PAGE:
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The January 2023 ophthalmology month in review features modifications in age-related macular degeneration risk, links between ophthalmic disease and quality of life, and complications during cataract surgery.
At the end of each month, our editorial team compiles a list of our most popular ophthalmology-focused content from the past month for a month in review recap. The January 2023 ophthalmology month in review features modifications in age-related macular degeneration (AMD) risk, links between ophthalmic disease and quality of life, and complications during cataract surgery.
Research published in JAMA Ophthalmology1 indicates a lack of association between long-term metformin use and lifestyle changes initiated for diabetes prevention with the presence and severity of AMD. The association was evaluated during the Diabetes Prevention Program Outcomes Study, with nearly 1600 participants randomized to metformin over 20 years.
The data report no significant difference in the presence of AMD between the 3 groups with 152 (29.6%) in the lifestyle arm, 165 (30.2%) in the metformin arm, and 162 (30.7%) in the placebo arm. There was also no difference in the distribution of early, intermediate, and advanced AMD between the intervention groups.
Investigators note that “until randomized data are available, the DPPOS provides strong evidence that does not support the use of metformin in the treatment of any stage of AMD.”
Data from the Age-Related Eye Disease Study (AREDS) and AREDS2 suggest dietary nitrate intake may be a modifiable risk factor for AMD progression.2 Specifically, an increased dietary nitrate intake was associated with a decreased risk of late AMD, with a hazard ratio (HR) of 0.77 (95% confidence interval [CI], 0.69 - 0.86), as well as a decreased risk of geographic atrophy (GA).
However, the association disappeared after adjusting for Mediterranean dietary patterns. Investigators noted these results are subject to potential bias and are hypothesis-generating, making them “insufficient to support new clinical recommendations.” They call for further randomized research to assess the role of dietary nitrate in reducing the risk of AMD progression.
Subretinal fluid appeared protective against macular atrophy in a multicenter, observational study.3 Treatment-naive eyes with nAMD without subfoveal MA or subretinal fibrosis at baseline were recruited and grouped based on their predominant activity status.
Eyes with mostly active subretinal fluid only had a lower risk of developing subfoveal MA and extrafoveal MA than eyes with mostly intraretinal fluid, which reported lower lower visual acuity. A greater understanding of the protective role of retinal fluid against MA may be key to providing better results in eyes with AMD, investigators say.
A study from JAMA Ophthalmology4 suggests moderate to severe thyroid eye disease (TED) is associated with worse utility values. The lowest mean value, representing the worst quality of life outcome, was observed for the most severe health state in large proptosis and constant diplopia.
Meanwhile, the highest mean value was observed for the least severe health state with low proptosis and no diplopia. In all, investigate cite patients with active, moderate-severe TED may have substantial disutility and represent a substantial quality of life burden.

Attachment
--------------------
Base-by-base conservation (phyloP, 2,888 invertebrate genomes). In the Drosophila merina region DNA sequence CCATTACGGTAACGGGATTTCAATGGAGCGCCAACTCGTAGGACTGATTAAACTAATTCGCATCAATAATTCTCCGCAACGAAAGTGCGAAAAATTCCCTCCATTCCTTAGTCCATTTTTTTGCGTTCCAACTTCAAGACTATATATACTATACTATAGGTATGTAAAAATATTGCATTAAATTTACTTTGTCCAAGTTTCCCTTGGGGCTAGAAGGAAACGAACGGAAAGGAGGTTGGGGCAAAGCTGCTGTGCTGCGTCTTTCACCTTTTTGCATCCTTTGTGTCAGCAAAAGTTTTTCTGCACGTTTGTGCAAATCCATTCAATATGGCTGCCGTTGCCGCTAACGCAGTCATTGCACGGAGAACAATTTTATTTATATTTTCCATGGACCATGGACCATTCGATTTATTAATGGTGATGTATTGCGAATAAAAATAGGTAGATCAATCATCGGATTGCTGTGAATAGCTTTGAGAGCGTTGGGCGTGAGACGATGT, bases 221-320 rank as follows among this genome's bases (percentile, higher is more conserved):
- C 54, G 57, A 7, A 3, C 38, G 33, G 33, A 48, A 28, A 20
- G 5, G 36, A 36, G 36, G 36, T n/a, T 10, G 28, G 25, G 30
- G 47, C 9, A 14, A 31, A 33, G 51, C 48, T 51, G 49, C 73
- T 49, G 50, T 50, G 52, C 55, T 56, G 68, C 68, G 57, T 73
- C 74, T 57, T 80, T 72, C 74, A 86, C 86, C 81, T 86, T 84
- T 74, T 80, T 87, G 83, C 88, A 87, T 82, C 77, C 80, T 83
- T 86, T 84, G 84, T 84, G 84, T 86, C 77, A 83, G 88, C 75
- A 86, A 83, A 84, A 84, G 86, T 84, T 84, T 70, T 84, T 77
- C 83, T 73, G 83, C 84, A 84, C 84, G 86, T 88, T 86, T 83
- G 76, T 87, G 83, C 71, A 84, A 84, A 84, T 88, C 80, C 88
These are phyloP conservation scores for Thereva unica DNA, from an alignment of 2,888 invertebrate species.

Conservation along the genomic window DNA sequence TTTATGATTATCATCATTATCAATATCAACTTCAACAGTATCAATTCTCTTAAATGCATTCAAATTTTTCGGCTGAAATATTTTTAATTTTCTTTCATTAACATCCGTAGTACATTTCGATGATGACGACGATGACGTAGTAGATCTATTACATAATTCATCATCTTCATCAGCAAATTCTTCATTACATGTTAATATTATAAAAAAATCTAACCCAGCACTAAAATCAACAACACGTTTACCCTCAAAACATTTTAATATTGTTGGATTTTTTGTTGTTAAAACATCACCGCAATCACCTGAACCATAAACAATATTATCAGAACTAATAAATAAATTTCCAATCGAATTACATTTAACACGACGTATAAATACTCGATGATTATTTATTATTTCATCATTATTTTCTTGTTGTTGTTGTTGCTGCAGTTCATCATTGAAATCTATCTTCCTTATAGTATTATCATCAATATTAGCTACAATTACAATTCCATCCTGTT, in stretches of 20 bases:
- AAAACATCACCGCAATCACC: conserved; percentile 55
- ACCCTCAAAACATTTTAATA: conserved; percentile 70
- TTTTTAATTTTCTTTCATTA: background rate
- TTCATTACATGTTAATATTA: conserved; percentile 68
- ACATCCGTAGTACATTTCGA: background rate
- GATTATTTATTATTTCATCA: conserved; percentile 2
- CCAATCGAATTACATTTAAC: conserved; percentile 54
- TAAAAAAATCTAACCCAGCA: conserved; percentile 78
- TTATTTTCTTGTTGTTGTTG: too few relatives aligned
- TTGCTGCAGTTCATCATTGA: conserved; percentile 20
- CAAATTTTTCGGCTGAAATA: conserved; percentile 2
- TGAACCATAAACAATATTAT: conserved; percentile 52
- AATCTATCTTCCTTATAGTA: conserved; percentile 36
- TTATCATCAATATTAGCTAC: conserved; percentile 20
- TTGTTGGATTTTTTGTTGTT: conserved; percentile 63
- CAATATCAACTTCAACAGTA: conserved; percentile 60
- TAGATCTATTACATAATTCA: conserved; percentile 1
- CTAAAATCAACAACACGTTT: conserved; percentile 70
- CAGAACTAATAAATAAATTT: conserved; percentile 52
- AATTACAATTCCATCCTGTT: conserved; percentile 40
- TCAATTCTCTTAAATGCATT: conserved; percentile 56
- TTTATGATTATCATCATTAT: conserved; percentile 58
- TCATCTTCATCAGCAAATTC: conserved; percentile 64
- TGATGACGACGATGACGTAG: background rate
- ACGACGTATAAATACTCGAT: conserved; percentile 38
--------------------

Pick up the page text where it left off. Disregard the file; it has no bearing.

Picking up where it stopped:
Based on these findings, investigators cite a need for additional studies in the area. They add that their data might serve as a baseline for prospectively assessing improvements with therapies.
Uveitis was associated with higher risks of complications during cataract surgery as well as in the post-operative period, cites new research from the Swedish National Cataract Register.5 There was an association between uveitis and poorer best-corrected visual acuity preoperatively and postoperatively. However, visual improvement was slightly better in uveitic eyes, despite the challenges.
Investigators from the analysis indicated the need for guidelines to better define how uveitic patients are treated when undergoing cataract surgery. They add that multicenter randomized trials are needed to further to assess the optimal anti-inflammatory treatment in patients with uveitis undergoing cataract surgery.
1. Domalpally A, Whittier SA, Pan Q, et al. Association of Metformin With the Development of Age-Related Macular Degeneration. JAMA Ophthalmol. Published online December 22, 2022. doi:10.1001/jamaophthalmol.2022.5567
2. Broadhead GK, Agrón E, Peprah D, et al. Association of Dietary Nitrate and a Mediterranean Diet With Age-Related Macular Degeneration Among US Adults: The Age-Related Eye Disease Study (AREDS) and AREDS2. JAMA Ophthalmol. Published online December 22, 2022. doi:10.1001/jamaophthalmol.2022.5404
3. Sánchez‐Monroy J, Nguyen V, Puzo M, et al. Subretinal fluid may protect against macular atrophy in neovascular age‐related macular degeneration: 5 years of follow‐up from Fight Retinal Blindness Registry. Acta Ophthalmologica. December 2022. doi:10.1111/aos.15309
4. Smith TJ, Cockerham K, Lelli G, et al. Utility Assessment of Moderate to Severe Thyroid Eye Disease Health States. JAMA Ophthalmol. Published online December 29, 2022. doi:10.1001/jamaophthalmol.2022.3225
5. Pålsson S, Pivodic A, Grönlund MA, et al. Cataract surgery in patients with uveitis: Data from the Swedish National Cataract Register. Acta Ophthalmologica. December 2022. doi:10.1111/aos.15308